I duck into the Woman’s restroom. Its walls are brilliantly painted and hung with dried flowers. I catch a selfie in the mirror, wondering why I love to do that. I whisper a prayer, touch my Samsung phone screen to recall my customers’ names, and return to the discreetly hidden cash register. The manager, in a black and white suit like a polite penguin, checks the order information and hands me 2 big bags filled with herbal rice, spiced chicken, carrots with potatoes, and fresh peppermint. He thanks me, a fellow worker in this City of Angels. I walk near the white tree again–like the Tree of Life from an ancient garden–my hands too full to stop and take a photo.
My immigrant husband assists me in finding the 2 addresses for the Indian food. It’s well past midnight. Light rain dots the windshield as I adjust my Chevy’s headlights and climate control. We try to find numbers on street curbs or house fronts. A man wearing trendy black shorts with matching vest, piercings, and tattoos walks out to the car, takes his fragrant bag, and thanks me for his order.
“Nice sign,” he comments, pointing toward the “Jesus Loves You” license plate Omer bought me in Alabama. It hangs in my back window, across from the Uber sticker. “How’s your night going?”
“You don’t want to know,” I reply, almost too tired to see, as I climb back into the driver’s seat. “You’re right about the sign, but some people don’t like it.” We’re somewhere far up on Hollywood Blvd. A pink apartment building rises behind us like a Hollywood back-lot facade. My customer returns to his wrought iron doorway. I nudge the Chevy into “drive.”
The Man in Shorts was my last delivery. I switch the Uber app to “Offline” and GPS my way back toward the high desert. I notice that few cars leave LA on the freeway after 2:00 a.m. We stop to eat at a Taco Bell in Pomona, then get back on Interstate 10 East. Many long semi-trucks wind westward toward LA at 4:30 a.m, pulling their cargos on 18 wheels. By 5:30, the opposing lanes become a long white snake of commuters headed toward their LA workplaces. I traverse the gateway between mountains as a greenish-blue light fills the eastern sky. Clouds become misty white against the darker white of snow on summits. Pink, then orange, then yellow stretches across the eastern desert as we arrive at our Hesperia truck stop. A bird sings morning greetings from his sage bush. Wind blows cold across the rock-strewn sand. I pull my scarf tight for a quick sprint to the truck stop restroom, wishing I had energy and extra money for a shower.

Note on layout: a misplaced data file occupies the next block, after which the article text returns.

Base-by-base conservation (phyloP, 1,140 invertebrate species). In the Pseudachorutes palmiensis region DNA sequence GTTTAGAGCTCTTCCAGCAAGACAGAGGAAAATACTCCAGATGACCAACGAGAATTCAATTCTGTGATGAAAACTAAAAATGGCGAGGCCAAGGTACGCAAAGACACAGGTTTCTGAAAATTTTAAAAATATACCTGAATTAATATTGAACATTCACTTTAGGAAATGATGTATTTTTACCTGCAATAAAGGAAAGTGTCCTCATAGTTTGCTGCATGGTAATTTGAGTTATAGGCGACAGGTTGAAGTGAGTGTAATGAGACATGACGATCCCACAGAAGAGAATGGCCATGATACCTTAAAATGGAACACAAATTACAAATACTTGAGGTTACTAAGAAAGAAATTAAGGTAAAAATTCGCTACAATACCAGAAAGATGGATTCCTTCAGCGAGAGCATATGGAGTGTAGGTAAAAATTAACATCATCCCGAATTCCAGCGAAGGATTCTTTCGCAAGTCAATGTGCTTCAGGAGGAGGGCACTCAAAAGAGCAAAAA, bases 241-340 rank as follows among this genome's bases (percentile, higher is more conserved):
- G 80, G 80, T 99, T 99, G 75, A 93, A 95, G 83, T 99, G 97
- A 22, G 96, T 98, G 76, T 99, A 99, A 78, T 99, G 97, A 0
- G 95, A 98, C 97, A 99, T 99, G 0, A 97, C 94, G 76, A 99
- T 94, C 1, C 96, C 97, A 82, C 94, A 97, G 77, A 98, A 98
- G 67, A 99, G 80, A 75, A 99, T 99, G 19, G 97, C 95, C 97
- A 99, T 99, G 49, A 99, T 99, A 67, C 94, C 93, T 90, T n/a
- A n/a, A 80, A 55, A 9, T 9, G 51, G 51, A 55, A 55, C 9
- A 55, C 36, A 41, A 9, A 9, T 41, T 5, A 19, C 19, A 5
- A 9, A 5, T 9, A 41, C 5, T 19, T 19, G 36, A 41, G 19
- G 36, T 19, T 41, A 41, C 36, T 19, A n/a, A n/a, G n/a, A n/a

A homeless man reclines against the outside wall, his hat pulled over his eyes, his backpack leaning against worn-down boots. Back at the white Chevy, I take off my shoes and cover the rear window. We spread blankets. Omer reclines his up-front passenger seat. You can never have too many memory foam pillows when sleeping in your car! I take off my pink crystal earrings and set them inside the door niche. Shifting my legs, I try to find a comfortable reclining position, too tall to stretch all the way out in my sedan’s back seat. Cargo trucks all around me hum their huge engines, multi-colored guardians in a wide circle. They take their last minutes of rest before heading toward Los Angeles, city of secrets, and the new work day.